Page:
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Fairness May Have Roots in Spite, Study Finds

two women arguing
Seemingly negative behaviors may ultimately lead to positives, new research shows. (Image credit: <a href="">Nico Traut</a>, <a href="">Shutterstock</a>)

Fairness may have darker roots than previously believed, according to new research that finds spiteful behavior can lead others to act fairly.

The study is based on a theoretical model, not human experiments, but it opens up the possibility that fairness evolved not out of Kumbaya-style cooperation, but out of a need to get by when others act spiteful. In an economic game, the study found, fair behavior evolved in order to survive in an environment where spiteful players thrived.

"What we found is an alternative evolutionary path towards fair behavior," said study researcher Patrick Forber, a philosopher at Tufts University in Medford, Mass.

Playing ultimatums

Spite is the opposite of altruism. An altruistic person pays a personal price to do something nice for others. A spiteful person pays that price to do something to hurt someone else. [The 10 Most Destructive Human Behaviors]

Forber and his co-researcher, Rory Smead of Northeastern University in Boston, wanted to understand why spite might evolve. They used a famous economics game, called the Ultimate Game, to find out.

In the Ultimatum Game, there are two players. The first is given a resource — say, $10 — and told to offer part of that resource to the second player. If player two refuses the offer, neither player gets anything. If player one accepts, both get the amounts proposed by player one.

If a person is playing to maximize his or her profits in the Ultimatum Game, the rational thing to do is to offer as little as possible to player two and accept anything offered when in player two's shoes. That's not how people work, however; they regularly make fair, even offers and reject unfair offers. That rejection is an example of spite, because the player refuses a reward in order to punish someone who gave an unfair offer.

Easy riders and spiteful bots

Forber and his colleagues set up a model (essentially computers playing the Ultimatum game against one another) to see what kind of players would evolve. They created a situation in which the players could make fair or unfair offers when in the player one position and could choose to accept or reject offers when in the player two position.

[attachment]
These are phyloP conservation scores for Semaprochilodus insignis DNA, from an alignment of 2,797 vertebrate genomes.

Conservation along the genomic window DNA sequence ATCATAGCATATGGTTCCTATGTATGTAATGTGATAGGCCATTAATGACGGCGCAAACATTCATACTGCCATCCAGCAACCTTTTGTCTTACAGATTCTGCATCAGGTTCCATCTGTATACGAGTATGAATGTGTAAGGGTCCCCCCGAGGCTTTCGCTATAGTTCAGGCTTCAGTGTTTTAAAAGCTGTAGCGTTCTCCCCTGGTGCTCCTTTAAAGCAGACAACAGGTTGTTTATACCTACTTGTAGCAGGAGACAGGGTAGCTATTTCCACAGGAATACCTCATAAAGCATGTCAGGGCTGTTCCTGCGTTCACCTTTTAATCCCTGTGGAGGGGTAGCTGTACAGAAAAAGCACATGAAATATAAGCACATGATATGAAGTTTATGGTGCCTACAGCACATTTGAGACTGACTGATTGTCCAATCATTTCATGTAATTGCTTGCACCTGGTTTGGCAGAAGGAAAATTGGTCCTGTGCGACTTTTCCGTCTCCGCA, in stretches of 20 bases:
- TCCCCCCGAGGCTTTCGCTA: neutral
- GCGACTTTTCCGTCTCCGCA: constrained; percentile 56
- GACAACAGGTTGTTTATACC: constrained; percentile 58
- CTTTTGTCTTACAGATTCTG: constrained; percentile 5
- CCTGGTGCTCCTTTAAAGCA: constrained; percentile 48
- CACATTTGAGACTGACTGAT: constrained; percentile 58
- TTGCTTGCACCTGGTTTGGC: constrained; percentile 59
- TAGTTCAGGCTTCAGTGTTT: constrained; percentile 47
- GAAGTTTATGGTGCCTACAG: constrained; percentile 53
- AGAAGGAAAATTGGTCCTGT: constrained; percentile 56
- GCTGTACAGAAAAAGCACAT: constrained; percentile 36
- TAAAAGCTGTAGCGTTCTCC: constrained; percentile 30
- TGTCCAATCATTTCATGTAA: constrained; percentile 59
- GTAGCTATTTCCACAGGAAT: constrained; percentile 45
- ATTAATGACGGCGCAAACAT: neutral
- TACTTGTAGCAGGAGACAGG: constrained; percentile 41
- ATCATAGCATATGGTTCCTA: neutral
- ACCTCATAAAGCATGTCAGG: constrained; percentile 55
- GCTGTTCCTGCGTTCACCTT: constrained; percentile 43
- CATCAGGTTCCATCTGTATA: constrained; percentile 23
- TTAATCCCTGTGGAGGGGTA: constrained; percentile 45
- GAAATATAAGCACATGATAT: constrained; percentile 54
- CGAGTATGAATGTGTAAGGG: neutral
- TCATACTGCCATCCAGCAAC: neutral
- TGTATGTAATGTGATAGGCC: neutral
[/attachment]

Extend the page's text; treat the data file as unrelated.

The setup resulted in four possible player types: The "rational" player, who makes unfair offers and accepts any offer that comes his way; the "fair" player, who makes fair offers and rejects unfair offers; the "easy rider," who makes fair offers but accepts any offers; and finally, the "spiteful" player, who makes unfair offers but also rejects unfair offers.

The model was set up so that the most successful players would multiply, mimicking evolutionary dynamics.

When types of players are matched randomly, the result is either a population of rational players or some mix of fair players and easy riders, Forber said. But when the game was designed to allow players to mix with types unlike themselves, another pattern emerged.

Under these mixed-up conditions, spite evolved — much to the researchers' surprise, Forber said. And with spite in play, strange things started happening. First, rational and fair players disappeared. Spiteful players rejected rational players' unfair offers, essentially spiting them out of the game. Fair players got duped by spiteful players, who always took their nice offers, but never returned the favor.

Only one type of player could survive the onslaught of spite: the easy rider. These players made fair offers, so spiteful players had no cause to punish them. But they also accepted what they could get from the spiteful, which kept them in the game.

The findings are theoretical, but they open up the question of how fairness evolved in humans, Forber said. (And in chimpanzees, which also value fairness in the Ultimatum Game.)

"It could be that [fairness] wasn't a solution to solving problems of cooperation," he said. "Instead, it was a solution of handling these anti-social types."

The researchers published their findings today (Feb. 11) in the journal Proceedings of the Royal Society B.

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Stephanie Pappas
Stephanie Pappas is a contributing writer for Live Science. She covers the world of human and animal behavior, as well as paleontology and other science topics. Stephanie has a Bachelor of Arts in psychology from the University of South Carolina and a graduate certificate in science communication from the University of California, Santa Cruz. She has ducked under a glacier in Switzerland and poked hot lava with a stick in Hawaii. Stephanie hails from East Tennessee, the global center for salamander diversity. Follow Stephanie on Google+.